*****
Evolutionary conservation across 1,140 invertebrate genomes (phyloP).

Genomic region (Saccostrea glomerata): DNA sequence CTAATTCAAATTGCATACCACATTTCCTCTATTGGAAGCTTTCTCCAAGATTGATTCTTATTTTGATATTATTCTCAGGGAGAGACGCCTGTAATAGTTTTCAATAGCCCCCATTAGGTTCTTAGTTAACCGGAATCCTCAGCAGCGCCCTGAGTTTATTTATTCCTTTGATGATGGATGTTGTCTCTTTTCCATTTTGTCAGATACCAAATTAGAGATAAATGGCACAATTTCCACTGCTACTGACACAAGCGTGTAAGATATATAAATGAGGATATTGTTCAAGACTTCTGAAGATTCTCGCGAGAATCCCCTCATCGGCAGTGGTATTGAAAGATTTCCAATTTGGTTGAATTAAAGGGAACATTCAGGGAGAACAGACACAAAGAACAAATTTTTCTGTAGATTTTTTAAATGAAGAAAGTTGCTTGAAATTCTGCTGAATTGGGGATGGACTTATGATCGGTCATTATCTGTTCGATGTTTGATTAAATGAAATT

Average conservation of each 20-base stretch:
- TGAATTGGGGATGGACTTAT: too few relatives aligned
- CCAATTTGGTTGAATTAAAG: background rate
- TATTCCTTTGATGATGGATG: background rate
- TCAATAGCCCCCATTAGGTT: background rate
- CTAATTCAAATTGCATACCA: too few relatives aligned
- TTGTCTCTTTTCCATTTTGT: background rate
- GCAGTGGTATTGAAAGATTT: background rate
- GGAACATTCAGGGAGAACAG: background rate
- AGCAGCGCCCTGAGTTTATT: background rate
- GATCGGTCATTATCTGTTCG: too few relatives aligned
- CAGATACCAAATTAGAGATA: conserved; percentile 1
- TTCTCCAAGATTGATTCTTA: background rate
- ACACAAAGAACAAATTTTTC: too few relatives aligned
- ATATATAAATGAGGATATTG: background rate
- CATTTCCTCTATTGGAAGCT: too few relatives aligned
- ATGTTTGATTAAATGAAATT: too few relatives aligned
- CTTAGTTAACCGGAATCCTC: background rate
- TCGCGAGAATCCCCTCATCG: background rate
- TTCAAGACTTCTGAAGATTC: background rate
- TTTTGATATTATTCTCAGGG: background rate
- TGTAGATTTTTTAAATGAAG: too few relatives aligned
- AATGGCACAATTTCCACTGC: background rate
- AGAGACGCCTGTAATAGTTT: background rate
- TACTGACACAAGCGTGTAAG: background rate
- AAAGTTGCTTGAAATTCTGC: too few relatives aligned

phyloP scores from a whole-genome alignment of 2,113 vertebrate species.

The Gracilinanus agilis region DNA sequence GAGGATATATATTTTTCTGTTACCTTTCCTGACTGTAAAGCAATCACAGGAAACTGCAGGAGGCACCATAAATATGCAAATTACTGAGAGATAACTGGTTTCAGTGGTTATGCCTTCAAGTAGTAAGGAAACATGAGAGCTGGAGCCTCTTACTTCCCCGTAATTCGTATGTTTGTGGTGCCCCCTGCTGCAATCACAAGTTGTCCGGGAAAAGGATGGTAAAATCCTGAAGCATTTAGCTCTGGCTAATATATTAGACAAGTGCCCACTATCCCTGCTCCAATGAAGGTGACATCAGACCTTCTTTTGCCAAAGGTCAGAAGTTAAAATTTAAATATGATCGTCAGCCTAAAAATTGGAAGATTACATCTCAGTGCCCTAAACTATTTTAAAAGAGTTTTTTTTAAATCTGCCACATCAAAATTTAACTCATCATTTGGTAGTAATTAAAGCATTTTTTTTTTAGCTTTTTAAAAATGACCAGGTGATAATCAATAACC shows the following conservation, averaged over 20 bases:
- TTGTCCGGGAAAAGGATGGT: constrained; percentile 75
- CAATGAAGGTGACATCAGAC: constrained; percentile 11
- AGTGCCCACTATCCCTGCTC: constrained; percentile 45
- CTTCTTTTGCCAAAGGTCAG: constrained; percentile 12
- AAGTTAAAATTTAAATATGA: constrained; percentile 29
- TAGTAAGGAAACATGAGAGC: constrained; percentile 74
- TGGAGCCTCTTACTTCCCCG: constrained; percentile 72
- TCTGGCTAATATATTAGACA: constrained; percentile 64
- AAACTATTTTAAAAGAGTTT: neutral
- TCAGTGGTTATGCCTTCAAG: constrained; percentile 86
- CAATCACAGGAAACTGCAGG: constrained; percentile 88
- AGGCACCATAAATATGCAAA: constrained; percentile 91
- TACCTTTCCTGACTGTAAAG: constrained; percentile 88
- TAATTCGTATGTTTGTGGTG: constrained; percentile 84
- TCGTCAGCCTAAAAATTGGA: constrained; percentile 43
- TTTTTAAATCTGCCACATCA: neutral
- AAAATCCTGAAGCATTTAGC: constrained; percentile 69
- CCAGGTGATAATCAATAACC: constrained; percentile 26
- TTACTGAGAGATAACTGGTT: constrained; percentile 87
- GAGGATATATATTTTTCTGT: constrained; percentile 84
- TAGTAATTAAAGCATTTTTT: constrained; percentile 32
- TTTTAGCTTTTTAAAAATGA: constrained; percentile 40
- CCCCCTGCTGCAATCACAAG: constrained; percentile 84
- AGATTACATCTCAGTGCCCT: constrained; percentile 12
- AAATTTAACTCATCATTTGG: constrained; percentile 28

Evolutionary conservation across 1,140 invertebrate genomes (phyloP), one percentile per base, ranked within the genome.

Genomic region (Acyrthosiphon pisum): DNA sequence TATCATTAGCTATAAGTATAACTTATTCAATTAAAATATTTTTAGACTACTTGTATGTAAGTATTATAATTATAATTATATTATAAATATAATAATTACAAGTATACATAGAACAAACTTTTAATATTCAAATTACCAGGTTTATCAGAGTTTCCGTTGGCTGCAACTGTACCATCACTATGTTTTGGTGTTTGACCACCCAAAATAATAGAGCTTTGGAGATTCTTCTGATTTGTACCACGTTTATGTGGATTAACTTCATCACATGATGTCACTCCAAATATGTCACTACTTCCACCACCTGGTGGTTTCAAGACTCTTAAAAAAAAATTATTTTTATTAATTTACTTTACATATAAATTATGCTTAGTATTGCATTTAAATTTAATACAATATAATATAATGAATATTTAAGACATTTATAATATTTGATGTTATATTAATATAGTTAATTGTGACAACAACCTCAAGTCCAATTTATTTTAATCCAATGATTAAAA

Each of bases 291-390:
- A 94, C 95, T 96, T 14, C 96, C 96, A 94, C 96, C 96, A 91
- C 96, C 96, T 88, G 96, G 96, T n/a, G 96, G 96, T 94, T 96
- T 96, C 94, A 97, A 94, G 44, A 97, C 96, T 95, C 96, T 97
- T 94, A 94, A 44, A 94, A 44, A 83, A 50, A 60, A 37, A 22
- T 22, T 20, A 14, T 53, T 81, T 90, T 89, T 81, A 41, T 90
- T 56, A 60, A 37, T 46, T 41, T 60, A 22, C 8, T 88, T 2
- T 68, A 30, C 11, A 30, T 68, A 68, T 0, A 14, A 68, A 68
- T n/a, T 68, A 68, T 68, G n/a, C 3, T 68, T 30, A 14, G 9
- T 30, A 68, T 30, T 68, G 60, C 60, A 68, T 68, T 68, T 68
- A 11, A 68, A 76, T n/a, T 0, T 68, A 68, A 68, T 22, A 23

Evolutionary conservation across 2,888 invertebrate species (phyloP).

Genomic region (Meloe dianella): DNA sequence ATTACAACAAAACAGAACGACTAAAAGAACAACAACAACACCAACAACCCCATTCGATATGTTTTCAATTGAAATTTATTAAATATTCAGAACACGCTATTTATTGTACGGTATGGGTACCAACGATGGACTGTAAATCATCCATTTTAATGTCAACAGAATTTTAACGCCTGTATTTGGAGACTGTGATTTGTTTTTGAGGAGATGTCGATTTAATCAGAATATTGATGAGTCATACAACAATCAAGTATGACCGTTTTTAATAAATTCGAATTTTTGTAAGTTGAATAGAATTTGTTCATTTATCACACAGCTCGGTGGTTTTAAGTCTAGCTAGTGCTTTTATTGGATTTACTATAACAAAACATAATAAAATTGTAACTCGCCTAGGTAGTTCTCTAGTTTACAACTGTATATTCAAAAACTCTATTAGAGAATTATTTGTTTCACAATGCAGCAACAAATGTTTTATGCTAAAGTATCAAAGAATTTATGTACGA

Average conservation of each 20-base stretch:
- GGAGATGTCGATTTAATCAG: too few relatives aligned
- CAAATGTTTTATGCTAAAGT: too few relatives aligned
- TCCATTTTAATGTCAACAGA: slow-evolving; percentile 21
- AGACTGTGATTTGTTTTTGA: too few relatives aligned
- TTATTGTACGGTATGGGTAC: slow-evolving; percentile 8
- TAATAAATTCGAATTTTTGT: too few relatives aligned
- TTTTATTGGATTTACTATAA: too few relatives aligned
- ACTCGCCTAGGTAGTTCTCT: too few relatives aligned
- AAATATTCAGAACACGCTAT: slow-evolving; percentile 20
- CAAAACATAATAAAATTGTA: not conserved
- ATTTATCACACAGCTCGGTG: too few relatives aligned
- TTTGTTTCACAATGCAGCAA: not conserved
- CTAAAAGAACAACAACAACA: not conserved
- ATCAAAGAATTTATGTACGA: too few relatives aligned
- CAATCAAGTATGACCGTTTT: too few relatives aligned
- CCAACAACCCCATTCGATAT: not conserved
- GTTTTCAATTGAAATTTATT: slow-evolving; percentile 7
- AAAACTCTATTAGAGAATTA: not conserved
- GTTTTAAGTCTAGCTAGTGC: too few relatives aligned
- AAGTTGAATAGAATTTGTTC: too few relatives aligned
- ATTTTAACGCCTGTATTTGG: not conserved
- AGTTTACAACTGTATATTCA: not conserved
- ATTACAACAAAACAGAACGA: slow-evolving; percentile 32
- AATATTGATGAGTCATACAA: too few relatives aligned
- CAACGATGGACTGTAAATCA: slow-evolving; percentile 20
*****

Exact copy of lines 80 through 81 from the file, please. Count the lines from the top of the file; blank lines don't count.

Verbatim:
- AAATATTCAGAACACGCTAT: slow-evolving; percentile 20
- CAAAACATAATAAAATTGTA: not conserved